Is this how I should be thinking about modal bandwidth?

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Is this how I should be thinking about modal bandwidth?

Postby obieJon » Thu Apr 27, 2017 8:33 pm

Hi Everybody!

Trying to wrap my mind around the concept of modal bandwidth. Lets say I have an 1st order axial room mode with a frequency of 120Hz. When I excite the room with a sine sweep, there is a bump at 120Hz in the frequency response and it rings out longer. Lets say 122Hz also rings out longer than expected.

The way I've got it visualized in my head is that the wavelengths of 120HZ and 122Hz are close enough that the nodes and anti-nodes of 122Hz will basically line up with a half wavelength between the walls during the first reflection, then they will gradually phase and by say the 8th reflection the anti-nodes are not superimposed at all. Is this correct? And when the absorption coefficient of those two surfaces is high, the 120 and 122Hz will both decay swiftly enough that the difference in the amount of reflections when the anti-nodes are superimposed will be a moot point?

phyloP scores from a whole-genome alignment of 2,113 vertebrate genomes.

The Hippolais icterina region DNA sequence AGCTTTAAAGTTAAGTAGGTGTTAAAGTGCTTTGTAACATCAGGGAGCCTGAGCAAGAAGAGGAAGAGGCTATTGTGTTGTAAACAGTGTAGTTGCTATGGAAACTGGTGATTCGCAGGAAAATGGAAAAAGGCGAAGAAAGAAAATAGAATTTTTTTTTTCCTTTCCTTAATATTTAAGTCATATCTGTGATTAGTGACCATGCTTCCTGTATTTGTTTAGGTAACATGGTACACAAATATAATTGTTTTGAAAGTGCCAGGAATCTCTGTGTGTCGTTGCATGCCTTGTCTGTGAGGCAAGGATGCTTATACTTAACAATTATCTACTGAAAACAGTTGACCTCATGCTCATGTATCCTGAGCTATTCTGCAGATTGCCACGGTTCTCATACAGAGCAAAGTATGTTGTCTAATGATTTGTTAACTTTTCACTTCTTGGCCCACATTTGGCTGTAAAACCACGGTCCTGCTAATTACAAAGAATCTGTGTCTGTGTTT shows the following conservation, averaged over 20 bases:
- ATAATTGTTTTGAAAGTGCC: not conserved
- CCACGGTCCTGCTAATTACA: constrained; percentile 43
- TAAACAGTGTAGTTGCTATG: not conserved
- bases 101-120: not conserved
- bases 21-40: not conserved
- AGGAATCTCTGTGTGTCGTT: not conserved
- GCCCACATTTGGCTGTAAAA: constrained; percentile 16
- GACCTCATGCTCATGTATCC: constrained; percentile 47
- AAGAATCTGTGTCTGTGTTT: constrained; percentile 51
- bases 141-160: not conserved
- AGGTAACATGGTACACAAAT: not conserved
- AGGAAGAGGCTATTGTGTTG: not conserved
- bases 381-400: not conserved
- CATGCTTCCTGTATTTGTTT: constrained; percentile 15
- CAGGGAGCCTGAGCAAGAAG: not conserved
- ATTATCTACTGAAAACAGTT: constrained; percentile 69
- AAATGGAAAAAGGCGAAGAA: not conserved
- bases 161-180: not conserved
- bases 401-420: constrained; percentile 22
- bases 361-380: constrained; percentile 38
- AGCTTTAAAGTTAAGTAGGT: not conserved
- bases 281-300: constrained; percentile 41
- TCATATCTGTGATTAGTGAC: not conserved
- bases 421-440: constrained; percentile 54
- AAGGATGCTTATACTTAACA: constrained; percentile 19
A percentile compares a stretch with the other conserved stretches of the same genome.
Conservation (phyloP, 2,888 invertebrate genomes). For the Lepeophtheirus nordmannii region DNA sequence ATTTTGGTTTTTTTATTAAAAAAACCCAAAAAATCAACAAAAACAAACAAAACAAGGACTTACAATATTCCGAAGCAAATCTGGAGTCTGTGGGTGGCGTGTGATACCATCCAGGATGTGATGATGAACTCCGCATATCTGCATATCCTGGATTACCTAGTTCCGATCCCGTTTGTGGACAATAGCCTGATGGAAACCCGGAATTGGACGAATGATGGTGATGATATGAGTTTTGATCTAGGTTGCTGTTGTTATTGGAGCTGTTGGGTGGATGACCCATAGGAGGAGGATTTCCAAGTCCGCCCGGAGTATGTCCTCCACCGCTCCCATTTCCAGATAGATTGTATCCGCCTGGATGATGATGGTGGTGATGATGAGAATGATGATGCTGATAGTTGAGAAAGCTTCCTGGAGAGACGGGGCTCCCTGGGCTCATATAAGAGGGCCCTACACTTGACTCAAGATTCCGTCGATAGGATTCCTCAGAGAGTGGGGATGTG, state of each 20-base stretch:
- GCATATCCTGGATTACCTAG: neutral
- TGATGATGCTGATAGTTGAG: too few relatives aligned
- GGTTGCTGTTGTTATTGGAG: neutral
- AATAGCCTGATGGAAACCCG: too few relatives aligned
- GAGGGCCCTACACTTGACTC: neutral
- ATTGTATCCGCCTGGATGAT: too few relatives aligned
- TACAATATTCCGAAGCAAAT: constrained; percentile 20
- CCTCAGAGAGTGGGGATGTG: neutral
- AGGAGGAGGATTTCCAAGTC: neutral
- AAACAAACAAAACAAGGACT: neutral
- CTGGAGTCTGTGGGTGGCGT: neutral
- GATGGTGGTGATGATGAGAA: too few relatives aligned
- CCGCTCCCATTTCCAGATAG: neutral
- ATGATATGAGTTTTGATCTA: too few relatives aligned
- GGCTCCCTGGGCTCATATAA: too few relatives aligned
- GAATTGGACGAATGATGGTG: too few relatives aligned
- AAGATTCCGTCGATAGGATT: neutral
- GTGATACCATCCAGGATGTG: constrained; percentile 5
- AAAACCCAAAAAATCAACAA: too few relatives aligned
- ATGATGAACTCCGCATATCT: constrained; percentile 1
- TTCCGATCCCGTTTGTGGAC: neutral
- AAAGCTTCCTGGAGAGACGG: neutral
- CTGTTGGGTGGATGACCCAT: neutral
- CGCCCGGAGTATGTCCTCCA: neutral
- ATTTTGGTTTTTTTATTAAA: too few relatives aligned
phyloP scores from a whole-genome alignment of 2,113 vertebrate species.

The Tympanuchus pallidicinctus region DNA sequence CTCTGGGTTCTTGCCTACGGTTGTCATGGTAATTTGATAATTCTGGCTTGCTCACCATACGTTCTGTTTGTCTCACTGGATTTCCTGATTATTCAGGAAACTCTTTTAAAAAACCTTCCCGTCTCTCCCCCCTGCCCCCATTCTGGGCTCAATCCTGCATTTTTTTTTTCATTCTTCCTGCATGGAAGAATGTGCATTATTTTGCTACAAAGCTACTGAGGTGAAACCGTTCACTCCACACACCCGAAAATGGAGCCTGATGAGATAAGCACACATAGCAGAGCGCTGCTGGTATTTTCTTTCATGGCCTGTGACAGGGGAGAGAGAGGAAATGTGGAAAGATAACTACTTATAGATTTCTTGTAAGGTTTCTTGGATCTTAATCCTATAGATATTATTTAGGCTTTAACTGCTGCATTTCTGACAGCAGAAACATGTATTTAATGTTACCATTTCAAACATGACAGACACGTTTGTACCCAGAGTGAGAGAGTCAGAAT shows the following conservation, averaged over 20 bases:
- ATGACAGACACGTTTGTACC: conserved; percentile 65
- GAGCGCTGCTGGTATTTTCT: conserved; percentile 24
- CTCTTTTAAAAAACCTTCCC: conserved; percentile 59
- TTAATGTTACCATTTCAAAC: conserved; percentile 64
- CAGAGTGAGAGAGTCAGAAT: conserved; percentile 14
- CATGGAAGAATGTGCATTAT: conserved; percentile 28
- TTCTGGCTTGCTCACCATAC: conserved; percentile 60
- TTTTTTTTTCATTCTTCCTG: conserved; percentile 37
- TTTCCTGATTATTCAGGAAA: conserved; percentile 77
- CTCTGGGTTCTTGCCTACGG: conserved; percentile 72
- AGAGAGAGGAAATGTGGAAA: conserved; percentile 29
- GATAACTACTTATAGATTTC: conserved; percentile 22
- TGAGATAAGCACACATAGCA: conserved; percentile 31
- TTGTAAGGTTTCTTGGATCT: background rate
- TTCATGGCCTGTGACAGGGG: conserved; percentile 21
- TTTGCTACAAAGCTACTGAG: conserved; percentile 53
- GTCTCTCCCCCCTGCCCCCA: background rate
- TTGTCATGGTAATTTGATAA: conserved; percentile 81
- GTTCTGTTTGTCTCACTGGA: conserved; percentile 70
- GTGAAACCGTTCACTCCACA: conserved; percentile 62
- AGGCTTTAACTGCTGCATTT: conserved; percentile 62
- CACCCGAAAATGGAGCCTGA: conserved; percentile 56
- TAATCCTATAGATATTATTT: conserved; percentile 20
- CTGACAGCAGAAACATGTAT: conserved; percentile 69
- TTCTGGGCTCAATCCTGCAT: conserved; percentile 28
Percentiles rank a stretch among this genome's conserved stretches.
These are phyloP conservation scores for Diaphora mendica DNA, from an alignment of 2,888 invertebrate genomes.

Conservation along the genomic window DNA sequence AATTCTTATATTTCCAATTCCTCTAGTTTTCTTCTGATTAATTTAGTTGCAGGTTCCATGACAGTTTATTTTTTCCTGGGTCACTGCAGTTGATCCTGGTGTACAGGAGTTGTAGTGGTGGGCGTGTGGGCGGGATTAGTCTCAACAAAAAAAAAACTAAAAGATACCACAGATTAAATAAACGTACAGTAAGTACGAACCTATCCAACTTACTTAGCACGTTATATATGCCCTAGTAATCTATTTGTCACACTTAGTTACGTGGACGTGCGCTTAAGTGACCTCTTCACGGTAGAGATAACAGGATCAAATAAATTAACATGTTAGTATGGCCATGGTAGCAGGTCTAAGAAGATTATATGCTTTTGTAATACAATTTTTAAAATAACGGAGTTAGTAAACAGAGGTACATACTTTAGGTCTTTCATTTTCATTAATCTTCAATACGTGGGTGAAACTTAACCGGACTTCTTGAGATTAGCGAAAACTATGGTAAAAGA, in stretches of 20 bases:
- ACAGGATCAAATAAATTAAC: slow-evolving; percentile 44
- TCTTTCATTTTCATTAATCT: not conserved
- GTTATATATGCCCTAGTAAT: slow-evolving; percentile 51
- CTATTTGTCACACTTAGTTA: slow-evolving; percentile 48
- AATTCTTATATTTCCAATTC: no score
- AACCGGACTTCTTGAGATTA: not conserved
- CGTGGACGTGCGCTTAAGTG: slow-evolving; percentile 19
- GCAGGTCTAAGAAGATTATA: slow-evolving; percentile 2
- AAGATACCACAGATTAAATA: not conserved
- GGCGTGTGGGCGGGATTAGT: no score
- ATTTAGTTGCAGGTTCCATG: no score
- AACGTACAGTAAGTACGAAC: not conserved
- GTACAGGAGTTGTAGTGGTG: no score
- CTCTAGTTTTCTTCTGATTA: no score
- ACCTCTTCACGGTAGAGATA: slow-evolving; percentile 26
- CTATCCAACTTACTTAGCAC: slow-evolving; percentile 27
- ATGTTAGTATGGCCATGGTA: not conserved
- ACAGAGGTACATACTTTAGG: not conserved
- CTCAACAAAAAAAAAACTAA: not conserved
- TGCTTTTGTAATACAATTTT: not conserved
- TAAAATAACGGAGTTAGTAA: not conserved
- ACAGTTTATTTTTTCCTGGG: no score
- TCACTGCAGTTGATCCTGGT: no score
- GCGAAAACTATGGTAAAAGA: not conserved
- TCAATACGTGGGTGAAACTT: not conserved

Second question:

If there is more than 20Hz between adjacent modes (why is this the number that gets thrown around? Is there a study behind it?), will a frequency caught in the gap between the modes not reverberate at all or will it simply reverberate the same amount as the diffuse field RT60?
obieJon
 
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Re: Is this how I should be thinking about modal bandwidth?

Postby bert stoltenborg » Mon May 15, 2017 10:14 am

What happens is measured and then analyzed using a FFT. The bigger the FFT is, the higher the resolution in the frequency domain, the question is: what are the relevant psycho acoustics behind it? In the low frequencies research seems to indicate a 1/3 octave resolution is sufficient to explain what you hear; a higher resolution is nice to see what is actually happening.
If you view life with the knowledge that there are no problems, only opportunities, you are a marketing manager.......this is my personal philosophy
bert stoltenborg
 
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